For as long as tea has existed in the Western world, it has been sweetened with sugar. So much so, in fact, that by the end of the 17th century, British imports of sugar were estimates at around 70,000 tonnes.
Covered sugar bowls and boxes were standard tea set equipment by the early 1700s, often sold along with teapots and caddies. The rules of etiquette dictated that tongs were also required to transfer lumps of sugar from the sugar bowl to the teacup.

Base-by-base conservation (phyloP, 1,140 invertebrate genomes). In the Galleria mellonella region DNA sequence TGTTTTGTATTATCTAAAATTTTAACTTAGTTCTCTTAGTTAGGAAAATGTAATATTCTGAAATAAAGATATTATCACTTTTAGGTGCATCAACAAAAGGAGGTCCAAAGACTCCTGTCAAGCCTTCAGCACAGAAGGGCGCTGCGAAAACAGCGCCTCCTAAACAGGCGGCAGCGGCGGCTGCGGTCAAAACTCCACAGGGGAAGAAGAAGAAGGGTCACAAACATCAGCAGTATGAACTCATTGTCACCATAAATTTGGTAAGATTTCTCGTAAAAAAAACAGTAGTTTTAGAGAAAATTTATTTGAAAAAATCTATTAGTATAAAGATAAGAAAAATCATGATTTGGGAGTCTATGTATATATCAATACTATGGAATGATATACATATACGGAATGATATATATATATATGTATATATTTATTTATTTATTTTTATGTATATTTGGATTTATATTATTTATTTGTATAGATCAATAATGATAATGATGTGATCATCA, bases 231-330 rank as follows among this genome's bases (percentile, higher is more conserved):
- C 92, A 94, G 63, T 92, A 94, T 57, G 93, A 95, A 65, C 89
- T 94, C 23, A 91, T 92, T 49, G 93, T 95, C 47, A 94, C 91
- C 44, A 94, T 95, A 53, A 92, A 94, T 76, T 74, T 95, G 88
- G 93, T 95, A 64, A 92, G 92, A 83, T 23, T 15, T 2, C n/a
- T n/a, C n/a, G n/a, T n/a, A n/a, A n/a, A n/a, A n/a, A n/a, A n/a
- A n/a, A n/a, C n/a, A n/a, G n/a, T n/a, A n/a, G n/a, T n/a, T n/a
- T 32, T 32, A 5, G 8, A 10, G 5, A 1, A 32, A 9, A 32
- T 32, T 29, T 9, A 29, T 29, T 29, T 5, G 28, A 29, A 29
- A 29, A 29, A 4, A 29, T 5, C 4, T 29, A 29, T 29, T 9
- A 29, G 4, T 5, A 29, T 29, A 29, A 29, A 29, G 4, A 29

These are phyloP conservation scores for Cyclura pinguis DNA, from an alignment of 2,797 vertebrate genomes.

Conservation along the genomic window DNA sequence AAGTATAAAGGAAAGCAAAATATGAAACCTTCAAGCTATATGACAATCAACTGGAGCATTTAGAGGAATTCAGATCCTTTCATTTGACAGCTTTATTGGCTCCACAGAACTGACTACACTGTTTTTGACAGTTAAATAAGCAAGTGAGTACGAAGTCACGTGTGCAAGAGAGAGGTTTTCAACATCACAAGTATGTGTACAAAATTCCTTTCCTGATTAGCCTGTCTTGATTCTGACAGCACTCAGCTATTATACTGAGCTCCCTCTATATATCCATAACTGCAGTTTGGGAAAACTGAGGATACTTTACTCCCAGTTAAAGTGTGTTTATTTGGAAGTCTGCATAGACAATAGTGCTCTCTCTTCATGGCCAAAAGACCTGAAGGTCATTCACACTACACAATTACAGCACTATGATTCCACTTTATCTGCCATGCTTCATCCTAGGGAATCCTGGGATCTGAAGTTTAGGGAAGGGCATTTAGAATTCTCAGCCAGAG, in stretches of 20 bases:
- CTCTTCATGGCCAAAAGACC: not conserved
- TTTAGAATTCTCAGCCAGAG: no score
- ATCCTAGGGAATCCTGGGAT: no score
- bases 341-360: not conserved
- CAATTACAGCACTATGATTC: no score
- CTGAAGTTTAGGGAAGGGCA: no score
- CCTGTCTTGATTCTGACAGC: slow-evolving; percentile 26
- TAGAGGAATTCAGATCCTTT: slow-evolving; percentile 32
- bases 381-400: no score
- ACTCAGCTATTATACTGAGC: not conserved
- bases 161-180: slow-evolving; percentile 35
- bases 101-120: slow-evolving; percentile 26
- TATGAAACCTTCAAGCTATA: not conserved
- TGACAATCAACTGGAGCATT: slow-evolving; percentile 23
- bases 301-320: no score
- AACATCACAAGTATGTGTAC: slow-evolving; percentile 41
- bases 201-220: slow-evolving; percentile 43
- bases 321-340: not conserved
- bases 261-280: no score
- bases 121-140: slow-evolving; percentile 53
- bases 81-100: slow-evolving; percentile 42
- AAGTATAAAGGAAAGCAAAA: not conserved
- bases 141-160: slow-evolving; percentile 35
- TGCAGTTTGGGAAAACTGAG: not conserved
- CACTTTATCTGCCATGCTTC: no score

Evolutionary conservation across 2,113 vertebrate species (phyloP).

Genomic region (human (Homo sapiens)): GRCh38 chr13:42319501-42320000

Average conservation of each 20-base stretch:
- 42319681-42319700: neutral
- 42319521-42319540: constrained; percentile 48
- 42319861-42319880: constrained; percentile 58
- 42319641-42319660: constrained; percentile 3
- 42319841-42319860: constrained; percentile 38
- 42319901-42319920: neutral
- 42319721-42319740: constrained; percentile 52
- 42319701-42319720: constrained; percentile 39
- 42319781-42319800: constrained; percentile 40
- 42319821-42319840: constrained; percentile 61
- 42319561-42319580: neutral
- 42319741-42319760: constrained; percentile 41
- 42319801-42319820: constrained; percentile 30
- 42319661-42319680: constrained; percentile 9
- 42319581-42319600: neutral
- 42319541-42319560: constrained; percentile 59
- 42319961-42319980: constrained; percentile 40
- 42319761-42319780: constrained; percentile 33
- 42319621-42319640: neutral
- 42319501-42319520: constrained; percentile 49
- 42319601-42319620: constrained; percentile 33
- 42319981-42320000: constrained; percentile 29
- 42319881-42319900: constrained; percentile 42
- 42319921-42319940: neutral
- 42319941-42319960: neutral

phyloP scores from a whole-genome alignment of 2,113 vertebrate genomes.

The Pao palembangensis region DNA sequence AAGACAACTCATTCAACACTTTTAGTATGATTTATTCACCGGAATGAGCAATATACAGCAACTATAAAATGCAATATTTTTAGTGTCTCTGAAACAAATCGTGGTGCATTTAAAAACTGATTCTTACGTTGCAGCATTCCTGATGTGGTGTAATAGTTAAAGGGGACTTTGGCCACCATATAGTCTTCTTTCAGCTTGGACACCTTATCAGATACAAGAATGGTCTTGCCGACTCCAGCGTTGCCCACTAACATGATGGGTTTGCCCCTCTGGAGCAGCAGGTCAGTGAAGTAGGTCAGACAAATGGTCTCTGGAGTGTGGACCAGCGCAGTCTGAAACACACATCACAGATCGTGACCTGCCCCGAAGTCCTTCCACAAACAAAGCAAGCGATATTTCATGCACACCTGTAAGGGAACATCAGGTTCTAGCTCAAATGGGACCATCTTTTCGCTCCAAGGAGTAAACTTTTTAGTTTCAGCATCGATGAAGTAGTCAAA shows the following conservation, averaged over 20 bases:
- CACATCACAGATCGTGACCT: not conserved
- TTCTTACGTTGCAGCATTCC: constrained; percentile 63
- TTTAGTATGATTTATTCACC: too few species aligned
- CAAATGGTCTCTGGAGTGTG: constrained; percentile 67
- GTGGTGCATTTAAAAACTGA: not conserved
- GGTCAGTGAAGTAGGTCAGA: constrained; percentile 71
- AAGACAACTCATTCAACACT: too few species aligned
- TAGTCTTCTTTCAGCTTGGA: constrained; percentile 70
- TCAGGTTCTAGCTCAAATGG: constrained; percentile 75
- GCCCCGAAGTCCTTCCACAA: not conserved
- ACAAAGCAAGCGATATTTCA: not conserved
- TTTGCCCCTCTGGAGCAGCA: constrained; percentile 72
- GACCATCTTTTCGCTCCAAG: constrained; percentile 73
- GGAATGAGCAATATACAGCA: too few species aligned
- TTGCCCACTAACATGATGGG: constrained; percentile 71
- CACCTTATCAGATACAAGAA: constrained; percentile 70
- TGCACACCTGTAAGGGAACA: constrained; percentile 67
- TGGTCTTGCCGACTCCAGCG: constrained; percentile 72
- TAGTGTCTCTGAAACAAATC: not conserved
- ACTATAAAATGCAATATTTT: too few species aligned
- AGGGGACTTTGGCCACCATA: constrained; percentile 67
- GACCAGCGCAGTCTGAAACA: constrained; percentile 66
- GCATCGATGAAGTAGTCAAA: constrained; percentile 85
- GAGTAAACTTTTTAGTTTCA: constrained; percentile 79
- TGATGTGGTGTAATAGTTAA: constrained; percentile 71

Sugar tongs were initially based on fire tongs, having slender arms and curved ends. Early sugar nips/tongs of the late 17th century were even formed after miniature fire andirons. In order to make them spring suitably for their purpose, their ends were heated and hammered many times to give them sufficient tension. These early forms of sugar tongs had small, flat oval bowls; these were soon replaced with dished bowls, more practical for the job of gripping and moving the sugar lumps Between 1720 and 1730, the tongs were formed to resemble little pairs of scissors. By 1770, however, the scissor design had faded out, and bow-shaped tongs formed from one piece of metal featuring springs were the fashion.